Shane Weinstein says he wasn't trying to turn a profit. He just wanted to sell bleacher seats to Sunday's Orioles game and recoup the $7.50 -- including a TicketMaster service charge -- that each ticket cost.
But by tacking on the $2.50 surcharge, the 21-year-old Columbia man apparently broke the law, even though he was in the designated "scalp-free zone," where fans are allowed to resell tickets up to face value.
An undercover police detective arrested Mr. Weinstein and charged him with ticket scalping, a misdemeanor that carries a fine up to $1,000.
Mr. Weinstein spent more than eight hours in jail before a court commissioner ruled that Detective Dale Wierzbowski had no probable cause for arrest. Mr. Weinstein was released without posting bail, pending an Aug. 4 trial.
"He was very scared at first," Mr. Weinstein's mother, Barbara Weinstein, said of her son's stint in the Southern District lockup. "He kept saying, 'Am I going to get into trouble?' I said, 'You are not going to get into trouble. You did nothing wrong.' "
The Baltimore City Council established the scalp-free zone this month near the ballpark's west side. Except when in the zone, it is illegal to resell a ticket on a street within a mile of the ballpark.
Ms. Weinstein said her son was selling 13 bleacher seat tickets that each cost $5. She bought the tickets through TicketMaster, which adds a $2.50 service charge per ticket.
She said her son did not break the law because he did not make a profit on the resale. And she points out that the $2.50 is clearly marked on the ticket -- and therefore should be considered part of price.
"I was just selling my tickets at face value," said Mr. Weinstein, who works part time at the Howard County library. "I told [buyers] that the service charge was $2.50. This guy just took me to one of the gates and put handcuffs behind my back. It was kind of shocking."
John Maroon, director of public relations for the Orioles, said the law is designed to prevent ticket scalpers from "price gouging" and harassing fans. But he called the Weinstein case one of "extraordinary circumstances. We will look into it and discuss it with the proper people."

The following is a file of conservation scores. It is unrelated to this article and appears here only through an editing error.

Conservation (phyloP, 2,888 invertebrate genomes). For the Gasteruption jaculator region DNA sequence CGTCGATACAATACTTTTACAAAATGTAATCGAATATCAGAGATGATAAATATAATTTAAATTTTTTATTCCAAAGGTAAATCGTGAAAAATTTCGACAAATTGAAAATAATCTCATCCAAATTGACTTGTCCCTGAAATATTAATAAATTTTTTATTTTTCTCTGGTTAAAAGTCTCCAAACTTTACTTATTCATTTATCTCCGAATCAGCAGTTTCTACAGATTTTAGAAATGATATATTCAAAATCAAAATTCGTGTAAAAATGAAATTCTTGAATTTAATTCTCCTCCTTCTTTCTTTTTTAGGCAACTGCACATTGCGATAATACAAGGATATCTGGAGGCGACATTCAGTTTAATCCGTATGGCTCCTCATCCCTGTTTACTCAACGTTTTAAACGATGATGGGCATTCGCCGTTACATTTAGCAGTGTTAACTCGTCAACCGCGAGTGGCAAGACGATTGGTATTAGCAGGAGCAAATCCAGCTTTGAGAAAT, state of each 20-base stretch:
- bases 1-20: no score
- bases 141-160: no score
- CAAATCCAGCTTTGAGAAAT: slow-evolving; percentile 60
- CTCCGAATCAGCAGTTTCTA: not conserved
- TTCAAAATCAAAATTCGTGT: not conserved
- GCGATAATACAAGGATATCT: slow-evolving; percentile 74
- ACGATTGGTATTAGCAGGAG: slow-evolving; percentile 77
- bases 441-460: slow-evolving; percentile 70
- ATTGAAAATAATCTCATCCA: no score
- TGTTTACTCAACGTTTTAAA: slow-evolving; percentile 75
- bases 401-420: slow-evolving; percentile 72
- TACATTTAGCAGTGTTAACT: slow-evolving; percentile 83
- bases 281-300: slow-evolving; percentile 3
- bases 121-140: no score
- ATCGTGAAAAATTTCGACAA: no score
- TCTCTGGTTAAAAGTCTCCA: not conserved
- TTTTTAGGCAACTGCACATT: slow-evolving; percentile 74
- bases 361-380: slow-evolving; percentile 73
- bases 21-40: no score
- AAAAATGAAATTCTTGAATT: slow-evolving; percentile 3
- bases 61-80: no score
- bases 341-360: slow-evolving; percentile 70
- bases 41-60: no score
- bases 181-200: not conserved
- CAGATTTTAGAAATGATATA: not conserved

In court documents, Detective Wierzbowski said he approached Mr. Weinstein about 11:30 a.m., about 90 minutes before game-time. "I asked how much he was selling them for and he stated, '7.50 a ticket.' He was then placed under arrest," the documents say.
Sixth District City Councilman Joseph J. DiBlasi, who sponsored the law prompting the "scalp-free zone," said it applies to the face value of the ticket and does not include any additional fees a private vendor may charge.
Mr. DiBlasi said Mr. Weinstein's arrest is "a good case for a judge . . . It's unfortunate if this guy did time in jail if he thought he was within the letter of the law. I feel sorry for him."
City police backed the arresting officer.
"The price of the ticket was $5," said Agent Robert W. Weinhold Jr., a department spokesman. "The officer acted in good faith and arrested the individual. It is up to the court to decide whether or not the individual was trying to make a profit from scalping the ticket because he was charging $2.50 for the surcharge."
Bernard F. "Buzz" Murphy, director of the city's legislative reference, said the law is clear: It is illegal to resell a ticket for more than the price stated for admission. The service charge doesn't count.
And he said it is against the law for someone not licensed by the state to charge the surcharge. He said Mr. Weinstein could have been charged with violating that law, which carries a maximum penalty of $500 and six months in jail.